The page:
News Law and Policy

California Schools Required to Teach Comprehensive Sex Ed in 2016

Martha Kempner

The new law spells out what young people across the state must learn and includes information about “sexual harassment, sexual assault, adolescent relationship abuse, intimate partner violence, and sex trafficking.”

A new law, signed by Democratic Gov. Jerry Brown early this month, will make California’s sex education among the most comprehensive in the country as it mandates that all schools address certain topics in ways that are accurate, unbiased, and affirming of LGBTQ students and families.

Schools in California today are required to teach about HIV/AIDS, but can decide whether to provide any additional sexuality education. Though most schools provide some sex education, the instruction was uneven throughout the state, with some students getting a comprehensive course and others receiving just some lessons on abstinence.

In fact, as Rewire reported, one school district was sued for teaching an abstinence-only program that relied on an inaccurate textbook, a fear-based video, and speakers from a local crisis pregnancy center (CPC). The judge ruled that the district was not in compliance with state laws which, though they didn’t require schools to provide sex education, did require any education provided to be medically accurate and free of bias.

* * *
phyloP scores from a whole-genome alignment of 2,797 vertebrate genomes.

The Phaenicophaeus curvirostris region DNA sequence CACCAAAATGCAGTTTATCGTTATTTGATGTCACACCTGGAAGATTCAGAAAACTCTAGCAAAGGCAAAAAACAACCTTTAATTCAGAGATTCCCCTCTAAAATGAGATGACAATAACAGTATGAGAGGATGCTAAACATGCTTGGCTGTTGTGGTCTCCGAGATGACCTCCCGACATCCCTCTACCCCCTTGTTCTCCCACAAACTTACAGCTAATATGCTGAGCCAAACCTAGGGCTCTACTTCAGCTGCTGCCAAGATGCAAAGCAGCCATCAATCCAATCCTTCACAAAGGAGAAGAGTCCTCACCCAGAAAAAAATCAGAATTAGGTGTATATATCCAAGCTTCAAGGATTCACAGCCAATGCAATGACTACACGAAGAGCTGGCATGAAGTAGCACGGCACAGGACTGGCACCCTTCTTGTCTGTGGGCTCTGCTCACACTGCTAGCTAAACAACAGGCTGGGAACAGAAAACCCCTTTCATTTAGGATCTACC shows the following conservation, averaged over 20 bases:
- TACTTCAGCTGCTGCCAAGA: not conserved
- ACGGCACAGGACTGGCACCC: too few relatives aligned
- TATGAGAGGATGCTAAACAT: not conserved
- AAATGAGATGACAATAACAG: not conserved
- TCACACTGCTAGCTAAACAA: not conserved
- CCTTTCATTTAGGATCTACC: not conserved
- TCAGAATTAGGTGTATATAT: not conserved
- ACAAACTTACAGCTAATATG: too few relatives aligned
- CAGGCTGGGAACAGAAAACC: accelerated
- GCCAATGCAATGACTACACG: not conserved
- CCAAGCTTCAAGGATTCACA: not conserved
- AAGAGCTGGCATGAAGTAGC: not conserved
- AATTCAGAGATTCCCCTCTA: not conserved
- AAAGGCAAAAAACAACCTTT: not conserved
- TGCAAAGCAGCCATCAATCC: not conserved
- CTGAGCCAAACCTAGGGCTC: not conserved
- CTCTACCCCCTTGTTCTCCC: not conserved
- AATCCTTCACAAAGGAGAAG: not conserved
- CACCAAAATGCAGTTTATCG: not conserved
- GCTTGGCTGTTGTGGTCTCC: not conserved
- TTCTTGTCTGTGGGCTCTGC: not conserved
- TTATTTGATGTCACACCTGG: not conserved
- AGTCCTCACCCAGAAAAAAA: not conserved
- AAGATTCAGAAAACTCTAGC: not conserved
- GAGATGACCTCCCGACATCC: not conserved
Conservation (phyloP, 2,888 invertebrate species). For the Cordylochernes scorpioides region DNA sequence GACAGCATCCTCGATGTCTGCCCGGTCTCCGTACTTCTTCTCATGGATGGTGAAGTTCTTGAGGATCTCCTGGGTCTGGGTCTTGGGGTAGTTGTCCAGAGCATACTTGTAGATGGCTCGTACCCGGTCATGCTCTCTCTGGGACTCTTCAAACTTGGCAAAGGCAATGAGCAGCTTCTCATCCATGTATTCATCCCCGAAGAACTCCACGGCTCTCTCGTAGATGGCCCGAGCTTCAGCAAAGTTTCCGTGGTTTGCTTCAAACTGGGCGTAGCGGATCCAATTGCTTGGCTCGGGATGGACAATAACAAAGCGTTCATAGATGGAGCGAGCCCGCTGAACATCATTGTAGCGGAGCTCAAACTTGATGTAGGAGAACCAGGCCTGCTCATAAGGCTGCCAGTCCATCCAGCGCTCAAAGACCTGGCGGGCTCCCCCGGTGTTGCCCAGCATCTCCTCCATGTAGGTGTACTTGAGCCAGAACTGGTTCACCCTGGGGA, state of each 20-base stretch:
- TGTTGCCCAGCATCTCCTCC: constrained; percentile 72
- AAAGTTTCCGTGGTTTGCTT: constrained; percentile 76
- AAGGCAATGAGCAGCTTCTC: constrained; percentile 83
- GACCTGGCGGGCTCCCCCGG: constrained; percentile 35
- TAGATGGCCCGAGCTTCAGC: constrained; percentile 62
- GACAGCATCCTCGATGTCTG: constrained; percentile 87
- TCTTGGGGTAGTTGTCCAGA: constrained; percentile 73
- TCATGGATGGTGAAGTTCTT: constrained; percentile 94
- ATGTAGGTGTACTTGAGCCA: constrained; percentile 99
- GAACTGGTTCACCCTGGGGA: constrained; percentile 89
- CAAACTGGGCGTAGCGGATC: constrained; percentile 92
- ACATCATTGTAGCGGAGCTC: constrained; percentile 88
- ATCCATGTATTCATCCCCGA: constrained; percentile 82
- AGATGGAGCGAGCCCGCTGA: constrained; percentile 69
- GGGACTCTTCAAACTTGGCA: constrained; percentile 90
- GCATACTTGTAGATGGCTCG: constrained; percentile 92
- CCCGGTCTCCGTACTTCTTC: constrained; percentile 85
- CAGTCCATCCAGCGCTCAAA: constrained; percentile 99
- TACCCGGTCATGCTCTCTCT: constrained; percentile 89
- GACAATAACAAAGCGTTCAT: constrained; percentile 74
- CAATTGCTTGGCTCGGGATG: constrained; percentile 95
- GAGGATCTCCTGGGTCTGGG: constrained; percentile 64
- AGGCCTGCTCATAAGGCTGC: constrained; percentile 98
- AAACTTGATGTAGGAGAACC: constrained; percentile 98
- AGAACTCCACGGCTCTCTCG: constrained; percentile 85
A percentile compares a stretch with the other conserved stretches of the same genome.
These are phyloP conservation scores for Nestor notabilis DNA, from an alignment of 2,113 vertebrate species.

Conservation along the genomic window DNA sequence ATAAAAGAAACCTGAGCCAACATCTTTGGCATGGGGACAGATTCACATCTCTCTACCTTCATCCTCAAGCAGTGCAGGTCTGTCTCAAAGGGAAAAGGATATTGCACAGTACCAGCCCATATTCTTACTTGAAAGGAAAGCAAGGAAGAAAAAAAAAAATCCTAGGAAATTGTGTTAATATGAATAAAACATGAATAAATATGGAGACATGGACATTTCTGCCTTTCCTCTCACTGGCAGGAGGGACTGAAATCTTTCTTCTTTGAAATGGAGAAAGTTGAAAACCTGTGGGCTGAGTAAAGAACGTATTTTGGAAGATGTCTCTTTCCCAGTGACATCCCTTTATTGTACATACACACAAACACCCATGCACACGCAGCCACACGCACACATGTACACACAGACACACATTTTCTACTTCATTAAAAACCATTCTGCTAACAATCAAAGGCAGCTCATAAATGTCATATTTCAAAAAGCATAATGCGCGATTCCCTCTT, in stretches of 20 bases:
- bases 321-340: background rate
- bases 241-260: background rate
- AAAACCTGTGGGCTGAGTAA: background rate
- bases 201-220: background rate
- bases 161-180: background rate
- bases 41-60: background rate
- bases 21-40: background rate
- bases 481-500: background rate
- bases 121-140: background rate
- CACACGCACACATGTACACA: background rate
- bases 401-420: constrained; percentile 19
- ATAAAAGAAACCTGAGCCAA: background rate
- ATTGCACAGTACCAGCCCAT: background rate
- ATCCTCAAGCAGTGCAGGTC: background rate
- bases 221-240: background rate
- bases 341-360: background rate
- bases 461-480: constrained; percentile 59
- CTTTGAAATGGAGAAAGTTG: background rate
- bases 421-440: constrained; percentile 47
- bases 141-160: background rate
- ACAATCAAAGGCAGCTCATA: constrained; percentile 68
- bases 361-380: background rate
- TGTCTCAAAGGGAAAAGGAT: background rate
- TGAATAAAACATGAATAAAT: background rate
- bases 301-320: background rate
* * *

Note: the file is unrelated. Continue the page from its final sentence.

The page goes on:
Educators and advocates in the state saw this as an example of how the laws that were in place were insufficient. “The previous law was important, but there were districts that were out of compliance with it. [The new law] takes us to a new level,” Phyllida Burlingame, reproductive justice policy director of the American Civil Liberties Union of Northern California, told EdSource.

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The new law spells out what young people across the state must learn and includes information about “sexual harassment, sexual assault, adolescent relationship abuse, intimate partner violence, and sex trafficking.” The law explains that the goal is to provide young people with “the knowledge and skills they need to develop healthy attitudes concerning adolescent growth and development, body image, gender, sexual orientation, relationships, marriage, and family.”

The law specifies that students engage in an “an objective discussion of all legally available pregnancy outcomes, including, but not limited to, parenting, adoption and abortion.”